You may think that the cost overrun for the Fall Creek Falls Inn is a state budget issue, just a dollars and cents issue. You're probably annoyed that you're paying for the extra $11 million with your tax dollars. Those overruns pushed the replacement cost from $29.4 million to $40.4 million and pushed the completion date from 2020 to 2021. Was it an accident that increased the cost? Were mistakes made, and now you're stuck paying the bill to clean up the mess? The answer should get your attention — and keep it.
The extra costs are supposedly due partly to severe labor shortages. There was no problem contracting out the demolition of the inn. That was done on time and within budget. It's the construction of a new inn that poses the problem. The contractor has problems getting local subcontractors in this sparsely populated area who can even submit proposals. Here's where we should all pay attention, because the lack of qualified construction labor isn't limited to rural outposts.
I discovered how Fall Creek Falls Inn isn't a one-of-a-kind situation at a meeting of the Alliance for Innovation in Manufacturing Excellence meeting at Wacker Academy on the Chattanooga State College campus. This National Welding Month event was truly eye opening. It turns out that we're all facing a diminishing labor pool in vital trades needed for manufacturing and quality control of cars, airplanes, ships and even personal products like wire-rimmed glasses. We rely every day on welding skills, often combined with expertise in computers and robotics.
We need to expose students to robotics and welding at an increasingly younger age, according to the regional manufacturing presenters. My ears perked up with the statement that today's young people often don't know how to use a tape measure. It hadn't occurred to me that a tape measure would be an exotic item to youngsters more familiar with computers and cell phones. Fortunately, these manufacturers have education and mentoring projects underway that include summer camps, academies, training courses, facility tours, and multiple trips to schools to speak and show engaging videos.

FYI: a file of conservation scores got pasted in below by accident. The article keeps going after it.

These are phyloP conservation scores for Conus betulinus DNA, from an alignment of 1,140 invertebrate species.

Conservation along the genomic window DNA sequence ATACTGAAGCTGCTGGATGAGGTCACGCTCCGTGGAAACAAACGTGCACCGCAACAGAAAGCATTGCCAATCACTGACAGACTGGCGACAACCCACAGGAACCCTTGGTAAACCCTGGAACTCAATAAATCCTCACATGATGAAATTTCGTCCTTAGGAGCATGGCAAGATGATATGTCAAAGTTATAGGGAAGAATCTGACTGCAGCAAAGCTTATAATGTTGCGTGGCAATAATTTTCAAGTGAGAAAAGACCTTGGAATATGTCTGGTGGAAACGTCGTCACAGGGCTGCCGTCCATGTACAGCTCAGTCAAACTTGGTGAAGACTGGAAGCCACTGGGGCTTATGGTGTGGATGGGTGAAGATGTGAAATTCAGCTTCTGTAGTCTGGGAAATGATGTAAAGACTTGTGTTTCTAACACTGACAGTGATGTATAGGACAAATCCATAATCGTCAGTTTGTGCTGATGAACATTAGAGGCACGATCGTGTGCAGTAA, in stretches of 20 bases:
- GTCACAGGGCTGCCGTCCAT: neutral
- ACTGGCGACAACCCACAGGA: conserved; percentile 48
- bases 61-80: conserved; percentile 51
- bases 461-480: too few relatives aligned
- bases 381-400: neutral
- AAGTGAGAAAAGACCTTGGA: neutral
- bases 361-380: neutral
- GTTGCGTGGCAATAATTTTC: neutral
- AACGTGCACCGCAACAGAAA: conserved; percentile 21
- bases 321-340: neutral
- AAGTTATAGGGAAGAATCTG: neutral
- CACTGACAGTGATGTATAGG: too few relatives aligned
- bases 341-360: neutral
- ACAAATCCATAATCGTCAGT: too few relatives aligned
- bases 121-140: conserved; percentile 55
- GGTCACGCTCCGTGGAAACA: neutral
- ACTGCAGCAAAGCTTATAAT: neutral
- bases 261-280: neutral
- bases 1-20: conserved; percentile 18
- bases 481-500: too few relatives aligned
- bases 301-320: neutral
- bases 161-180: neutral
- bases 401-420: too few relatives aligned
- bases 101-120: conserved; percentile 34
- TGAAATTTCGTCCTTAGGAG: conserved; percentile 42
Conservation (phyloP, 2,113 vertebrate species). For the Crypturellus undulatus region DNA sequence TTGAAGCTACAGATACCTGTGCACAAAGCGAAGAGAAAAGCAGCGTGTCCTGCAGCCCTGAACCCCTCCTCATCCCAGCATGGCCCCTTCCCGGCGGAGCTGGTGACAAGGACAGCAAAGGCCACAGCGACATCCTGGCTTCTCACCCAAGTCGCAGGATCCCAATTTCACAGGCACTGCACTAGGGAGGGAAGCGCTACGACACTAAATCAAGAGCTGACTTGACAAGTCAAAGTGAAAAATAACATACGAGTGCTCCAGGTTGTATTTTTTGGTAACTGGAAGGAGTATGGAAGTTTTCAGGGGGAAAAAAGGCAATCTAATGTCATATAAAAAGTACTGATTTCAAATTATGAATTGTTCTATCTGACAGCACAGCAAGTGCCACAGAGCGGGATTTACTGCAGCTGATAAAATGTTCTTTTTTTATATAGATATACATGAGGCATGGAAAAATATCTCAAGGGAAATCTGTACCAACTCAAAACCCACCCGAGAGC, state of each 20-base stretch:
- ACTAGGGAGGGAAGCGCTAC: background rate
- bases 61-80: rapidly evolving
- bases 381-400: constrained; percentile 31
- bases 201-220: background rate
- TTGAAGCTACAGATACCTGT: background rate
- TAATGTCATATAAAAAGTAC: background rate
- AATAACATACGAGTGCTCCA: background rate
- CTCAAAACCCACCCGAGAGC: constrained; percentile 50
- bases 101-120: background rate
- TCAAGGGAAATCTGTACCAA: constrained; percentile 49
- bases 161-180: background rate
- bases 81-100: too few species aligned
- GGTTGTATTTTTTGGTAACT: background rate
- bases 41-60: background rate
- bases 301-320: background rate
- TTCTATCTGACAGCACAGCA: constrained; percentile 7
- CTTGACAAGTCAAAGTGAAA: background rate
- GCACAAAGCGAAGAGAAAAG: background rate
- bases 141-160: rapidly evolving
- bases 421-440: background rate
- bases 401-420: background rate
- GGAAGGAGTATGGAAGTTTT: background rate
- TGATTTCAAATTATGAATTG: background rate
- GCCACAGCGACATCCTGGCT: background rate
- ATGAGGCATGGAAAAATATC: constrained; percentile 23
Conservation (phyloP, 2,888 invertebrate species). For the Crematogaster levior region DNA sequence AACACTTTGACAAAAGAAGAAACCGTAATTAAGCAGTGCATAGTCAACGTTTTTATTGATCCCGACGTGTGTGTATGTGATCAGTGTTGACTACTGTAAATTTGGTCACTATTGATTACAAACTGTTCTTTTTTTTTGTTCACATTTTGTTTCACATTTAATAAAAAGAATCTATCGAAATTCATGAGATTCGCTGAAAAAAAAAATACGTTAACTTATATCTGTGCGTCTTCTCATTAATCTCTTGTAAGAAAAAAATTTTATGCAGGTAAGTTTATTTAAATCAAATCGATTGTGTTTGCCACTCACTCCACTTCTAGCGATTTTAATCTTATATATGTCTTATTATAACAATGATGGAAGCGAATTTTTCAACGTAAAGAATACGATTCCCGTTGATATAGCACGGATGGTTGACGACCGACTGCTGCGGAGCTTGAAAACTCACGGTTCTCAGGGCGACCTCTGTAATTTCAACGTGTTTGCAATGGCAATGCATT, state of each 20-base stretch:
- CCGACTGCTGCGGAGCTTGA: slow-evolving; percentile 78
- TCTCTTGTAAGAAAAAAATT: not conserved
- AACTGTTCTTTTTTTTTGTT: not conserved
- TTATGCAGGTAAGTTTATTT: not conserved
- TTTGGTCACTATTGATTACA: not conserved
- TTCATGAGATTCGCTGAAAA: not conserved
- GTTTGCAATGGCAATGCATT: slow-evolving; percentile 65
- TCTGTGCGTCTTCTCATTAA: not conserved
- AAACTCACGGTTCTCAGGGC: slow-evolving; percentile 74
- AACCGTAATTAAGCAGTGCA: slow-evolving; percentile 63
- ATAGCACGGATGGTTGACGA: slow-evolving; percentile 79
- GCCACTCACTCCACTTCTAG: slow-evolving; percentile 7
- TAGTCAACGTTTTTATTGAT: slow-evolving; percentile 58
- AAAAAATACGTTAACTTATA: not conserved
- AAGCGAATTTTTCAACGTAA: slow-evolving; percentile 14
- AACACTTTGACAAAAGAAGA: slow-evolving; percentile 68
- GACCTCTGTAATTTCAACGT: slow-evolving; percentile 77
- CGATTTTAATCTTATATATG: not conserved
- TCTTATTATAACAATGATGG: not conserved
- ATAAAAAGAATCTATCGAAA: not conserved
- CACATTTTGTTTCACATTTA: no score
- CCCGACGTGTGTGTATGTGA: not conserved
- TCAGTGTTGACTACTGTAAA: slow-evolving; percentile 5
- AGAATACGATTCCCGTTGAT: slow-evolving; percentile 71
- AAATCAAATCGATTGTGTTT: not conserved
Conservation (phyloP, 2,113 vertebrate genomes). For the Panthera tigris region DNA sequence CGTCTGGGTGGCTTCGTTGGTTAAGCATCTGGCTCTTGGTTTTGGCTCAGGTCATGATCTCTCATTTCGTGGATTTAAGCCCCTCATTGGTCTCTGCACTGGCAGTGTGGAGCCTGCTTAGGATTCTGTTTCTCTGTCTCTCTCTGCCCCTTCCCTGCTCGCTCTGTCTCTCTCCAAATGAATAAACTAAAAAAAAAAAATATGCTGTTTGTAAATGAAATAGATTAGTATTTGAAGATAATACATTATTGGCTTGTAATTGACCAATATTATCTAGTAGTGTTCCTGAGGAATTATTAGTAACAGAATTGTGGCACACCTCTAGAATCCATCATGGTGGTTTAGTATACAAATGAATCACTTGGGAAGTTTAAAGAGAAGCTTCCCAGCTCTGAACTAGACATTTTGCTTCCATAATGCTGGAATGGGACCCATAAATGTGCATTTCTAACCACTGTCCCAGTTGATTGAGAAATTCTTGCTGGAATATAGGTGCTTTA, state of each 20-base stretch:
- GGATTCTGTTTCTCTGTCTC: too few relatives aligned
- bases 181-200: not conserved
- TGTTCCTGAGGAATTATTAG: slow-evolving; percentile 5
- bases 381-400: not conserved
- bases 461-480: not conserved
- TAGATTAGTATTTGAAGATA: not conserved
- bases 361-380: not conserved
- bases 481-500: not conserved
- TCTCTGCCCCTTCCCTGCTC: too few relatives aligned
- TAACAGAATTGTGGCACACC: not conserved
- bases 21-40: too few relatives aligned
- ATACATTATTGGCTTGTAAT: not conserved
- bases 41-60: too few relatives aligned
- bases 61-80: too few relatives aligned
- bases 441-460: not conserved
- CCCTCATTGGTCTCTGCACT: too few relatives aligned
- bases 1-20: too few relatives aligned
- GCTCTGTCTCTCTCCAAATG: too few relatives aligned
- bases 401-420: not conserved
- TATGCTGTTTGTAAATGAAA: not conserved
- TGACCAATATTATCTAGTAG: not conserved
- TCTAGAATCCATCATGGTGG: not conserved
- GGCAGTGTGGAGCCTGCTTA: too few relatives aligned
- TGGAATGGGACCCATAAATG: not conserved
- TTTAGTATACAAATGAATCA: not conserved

Despite these efforts, industries are predicting a shortage of these professionals of almost a half million professionals by 2020. But the skills gap isn't only affecting manufacturing. The U.S. Department of Labor forecasts that jobs in trades associated with construction and rebuilding our roads, bridges and power grids are expected to grow by double-digit percentages, a faster pace than our overall economy, and faster than we can create the professionals needed.
These are well-paying jobs; you'd think that young people would embrace the opportunities to train for them. But students often lack role models, guides or mentors to expose them to the possibilities. The vice chair of the American Welding Society's local chapter reports that every year the organization offers five scholarships to high school students, but only two or three are awarded because students don't apply. Those scholarships helped her pay for her higher education and training. They could help others do the same.
Maybe it's women who will rescue our buildings and infrastructure, and the Fall Creek Falls Inn. Remember Rosie the Riveter? She was the symbol of trailblazing women who helped manufacture the planes and ships that won World War II. I heard a great suggestion for a new version of Rosie at this celebration: Wendy the Welder. Young ladies ... your country needs you!
Contact Deborah Levine, an author, trainer/coach and editor of the American Diversity Report, at firstname.lastname@example.org.